Kids rise to the occasion. That becomes abundantly clear when we look at what kids get to do — and are expected to do — in other countries, cultures, eras. Here’s a little note that just came in. I cannot think of anything my kids have done in school that rivals this for independence and instilling a “Can do!’ sense of confidence.
Then again, it’s not like I’m saying, “Oh, if only I got to raise them in the USSR!” either.
a Free-Range Kids reader named Alena:
I grew up in a small town of the former USSR. Even in the first grade we had to behave as adults. Each class was responsible for their classroom, and after classes were finished we had to clean our classroom: map the floor, dust and such. During recess we would go outside and pick up any garbage around the school. We had our own garden behind the school were we grew greens such as scallions, dill, parsley and cabbage which were served then in the school lunchroom. From the 6th grade till the end of the high school we had done plays, concerts and many other activities by ourselves, teachers were there just to supervise. It was never accustomed to ask parents for the money for one or another activity in school. We made everything by hands from the supplies provided by the school. Girls used to bake and boys would provide lights and music. My friend and I started baking cookies when we were 8 years old, i guess that’s when we learned how to read the recipe.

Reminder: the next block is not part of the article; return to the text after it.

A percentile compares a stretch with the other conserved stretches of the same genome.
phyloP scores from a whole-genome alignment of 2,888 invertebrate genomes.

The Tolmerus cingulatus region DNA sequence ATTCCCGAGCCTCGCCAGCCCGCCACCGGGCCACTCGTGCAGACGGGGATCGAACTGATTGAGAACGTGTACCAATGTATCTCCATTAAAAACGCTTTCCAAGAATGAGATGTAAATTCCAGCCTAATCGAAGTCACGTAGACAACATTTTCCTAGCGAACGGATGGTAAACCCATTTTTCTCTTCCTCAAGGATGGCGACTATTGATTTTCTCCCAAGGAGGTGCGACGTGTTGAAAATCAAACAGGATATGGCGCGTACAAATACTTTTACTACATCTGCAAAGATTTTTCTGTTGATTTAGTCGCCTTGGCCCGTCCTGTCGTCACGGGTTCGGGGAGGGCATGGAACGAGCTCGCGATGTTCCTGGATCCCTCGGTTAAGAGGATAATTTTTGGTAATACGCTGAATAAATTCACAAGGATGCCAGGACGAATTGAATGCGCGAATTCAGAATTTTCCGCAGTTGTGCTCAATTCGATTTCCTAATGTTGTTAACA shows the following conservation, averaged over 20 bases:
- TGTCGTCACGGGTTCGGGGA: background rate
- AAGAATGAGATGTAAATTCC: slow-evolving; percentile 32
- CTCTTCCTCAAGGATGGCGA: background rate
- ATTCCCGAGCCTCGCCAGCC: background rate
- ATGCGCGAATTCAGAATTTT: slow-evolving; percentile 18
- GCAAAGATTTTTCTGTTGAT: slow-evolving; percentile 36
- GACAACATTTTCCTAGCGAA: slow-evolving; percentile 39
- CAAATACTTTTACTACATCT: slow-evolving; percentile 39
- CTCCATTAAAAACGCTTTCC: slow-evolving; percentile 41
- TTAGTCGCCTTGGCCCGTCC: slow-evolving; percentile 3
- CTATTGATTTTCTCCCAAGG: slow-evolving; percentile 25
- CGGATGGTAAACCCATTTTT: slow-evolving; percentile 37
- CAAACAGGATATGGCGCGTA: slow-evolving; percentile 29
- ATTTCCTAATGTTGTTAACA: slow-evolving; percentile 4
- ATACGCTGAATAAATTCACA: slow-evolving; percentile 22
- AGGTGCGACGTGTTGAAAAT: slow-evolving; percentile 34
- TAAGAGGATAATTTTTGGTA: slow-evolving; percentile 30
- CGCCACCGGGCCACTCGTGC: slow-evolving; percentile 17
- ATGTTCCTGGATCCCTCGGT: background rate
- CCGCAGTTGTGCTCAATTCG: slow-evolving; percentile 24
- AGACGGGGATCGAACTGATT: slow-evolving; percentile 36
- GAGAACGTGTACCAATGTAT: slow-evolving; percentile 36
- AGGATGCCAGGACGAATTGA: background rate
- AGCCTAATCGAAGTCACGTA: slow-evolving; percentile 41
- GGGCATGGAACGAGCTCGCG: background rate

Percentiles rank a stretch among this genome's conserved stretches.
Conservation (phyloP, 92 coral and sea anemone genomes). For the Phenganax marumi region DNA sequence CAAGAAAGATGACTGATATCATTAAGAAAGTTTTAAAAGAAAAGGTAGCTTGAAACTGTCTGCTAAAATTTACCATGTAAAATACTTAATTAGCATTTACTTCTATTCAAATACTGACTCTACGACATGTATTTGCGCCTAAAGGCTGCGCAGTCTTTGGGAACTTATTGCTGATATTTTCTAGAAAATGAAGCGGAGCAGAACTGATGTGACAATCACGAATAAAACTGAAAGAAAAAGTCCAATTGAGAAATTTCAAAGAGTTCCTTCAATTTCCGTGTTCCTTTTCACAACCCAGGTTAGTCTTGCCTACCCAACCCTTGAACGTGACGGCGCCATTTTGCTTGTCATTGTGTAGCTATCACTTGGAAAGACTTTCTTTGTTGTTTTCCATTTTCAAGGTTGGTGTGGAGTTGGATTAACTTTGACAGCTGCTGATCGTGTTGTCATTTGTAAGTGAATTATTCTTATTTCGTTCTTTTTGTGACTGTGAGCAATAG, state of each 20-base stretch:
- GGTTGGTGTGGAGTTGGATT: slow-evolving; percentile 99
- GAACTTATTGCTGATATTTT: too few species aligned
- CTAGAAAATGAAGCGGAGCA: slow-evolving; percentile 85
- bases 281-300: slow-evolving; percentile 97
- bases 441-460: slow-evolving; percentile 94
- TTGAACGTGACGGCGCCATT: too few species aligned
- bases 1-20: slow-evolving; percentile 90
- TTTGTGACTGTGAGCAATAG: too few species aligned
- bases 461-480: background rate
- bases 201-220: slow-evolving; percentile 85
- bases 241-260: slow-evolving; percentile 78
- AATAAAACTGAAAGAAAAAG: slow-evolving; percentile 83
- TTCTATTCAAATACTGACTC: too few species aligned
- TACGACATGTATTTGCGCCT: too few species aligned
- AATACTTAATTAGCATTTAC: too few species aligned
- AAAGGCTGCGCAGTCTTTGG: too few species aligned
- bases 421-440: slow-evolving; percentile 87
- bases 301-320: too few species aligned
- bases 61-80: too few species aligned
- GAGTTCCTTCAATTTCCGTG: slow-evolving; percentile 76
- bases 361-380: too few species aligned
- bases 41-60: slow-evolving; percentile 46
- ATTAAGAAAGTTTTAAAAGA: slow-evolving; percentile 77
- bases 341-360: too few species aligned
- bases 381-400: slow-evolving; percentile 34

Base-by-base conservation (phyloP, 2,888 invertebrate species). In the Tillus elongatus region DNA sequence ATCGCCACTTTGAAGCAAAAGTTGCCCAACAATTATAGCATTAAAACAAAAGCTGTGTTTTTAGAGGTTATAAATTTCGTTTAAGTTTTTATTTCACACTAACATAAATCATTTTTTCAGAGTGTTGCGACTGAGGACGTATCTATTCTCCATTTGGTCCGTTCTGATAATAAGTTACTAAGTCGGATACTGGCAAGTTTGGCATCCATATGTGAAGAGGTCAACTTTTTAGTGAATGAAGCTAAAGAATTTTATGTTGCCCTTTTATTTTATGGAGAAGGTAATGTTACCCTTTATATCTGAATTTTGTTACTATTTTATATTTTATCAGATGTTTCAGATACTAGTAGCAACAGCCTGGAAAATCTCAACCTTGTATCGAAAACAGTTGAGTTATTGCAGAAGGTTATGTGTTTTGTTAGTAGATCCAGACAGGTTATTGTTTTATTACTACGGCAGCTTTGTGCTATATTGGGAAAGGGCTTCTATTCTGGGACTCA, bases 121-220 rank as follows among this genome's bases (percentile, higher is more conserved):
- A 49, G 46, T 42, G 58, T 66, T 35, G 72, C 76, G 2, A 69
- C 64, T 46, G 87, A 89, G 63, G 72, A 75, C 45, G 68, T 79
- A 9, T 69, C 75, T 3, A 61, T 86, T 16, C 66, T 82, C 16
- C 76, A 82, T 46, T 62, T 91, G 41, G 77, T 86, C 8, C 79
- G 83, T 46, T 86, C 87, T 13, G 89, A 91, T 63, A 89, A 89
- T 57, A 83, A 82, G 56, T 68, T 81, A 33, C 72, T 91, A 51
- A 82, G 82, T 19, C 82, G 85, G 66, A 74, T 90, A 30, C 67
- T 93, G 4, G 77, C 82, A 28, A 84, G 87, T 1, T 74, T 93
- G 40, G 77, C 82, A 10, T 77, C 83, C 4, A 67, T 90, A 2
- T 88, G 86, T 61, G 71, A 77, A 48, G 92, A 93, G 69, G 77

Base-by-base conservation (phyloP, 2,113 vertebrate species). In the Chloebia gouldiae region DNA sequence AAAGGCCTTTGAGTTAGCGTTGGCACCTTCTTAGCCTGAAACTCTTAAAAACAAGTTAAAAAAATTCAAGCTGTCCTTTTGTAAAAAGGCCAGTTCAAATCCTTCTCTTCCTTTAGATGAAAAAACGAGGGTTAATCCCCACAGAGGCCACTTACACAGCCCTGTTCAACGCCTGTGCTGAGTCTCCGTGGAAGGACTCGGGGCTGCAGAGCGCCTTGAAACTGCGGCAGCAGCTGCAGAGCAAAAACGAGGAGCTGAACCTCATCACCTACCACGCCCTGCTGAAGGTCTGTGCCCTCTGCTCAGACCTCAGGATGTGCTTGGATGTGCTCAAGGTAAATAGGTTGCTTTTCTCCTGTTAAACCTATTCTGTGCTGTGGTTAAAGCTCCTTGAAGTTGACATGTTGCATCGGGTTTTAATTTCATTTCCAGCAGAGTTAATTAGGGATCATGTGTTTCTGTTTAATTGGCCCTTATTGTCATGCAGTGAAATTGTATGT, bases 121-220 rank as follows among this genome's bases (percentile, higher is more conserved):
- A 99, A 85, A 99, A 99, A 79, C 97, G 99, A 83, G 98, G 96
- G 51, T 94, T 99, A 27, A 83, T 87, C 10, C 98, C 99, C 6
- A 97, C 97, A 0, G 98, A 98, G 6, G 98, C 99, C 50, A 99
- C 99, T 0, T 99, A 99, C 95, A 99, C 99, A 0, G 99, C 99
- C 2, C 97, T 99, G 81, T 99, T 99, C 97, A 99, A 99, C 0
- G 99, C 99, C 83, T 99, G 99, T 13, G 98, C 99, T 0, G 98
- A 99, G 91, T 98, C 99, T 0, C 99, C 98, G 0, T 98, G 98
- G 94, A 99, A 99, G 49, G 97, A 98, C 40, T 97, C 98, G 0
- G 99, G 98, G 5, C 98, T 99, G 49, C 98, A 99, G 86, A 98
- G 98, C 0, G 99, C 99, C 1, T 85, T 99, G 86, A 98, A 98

I live in NYC now and I have a 11 year old daughter. Since she was 9 she was allowed to go to the nearest supermarket to get milk or bread, she can make pancakes for us in the morning and she bakes cookies as well.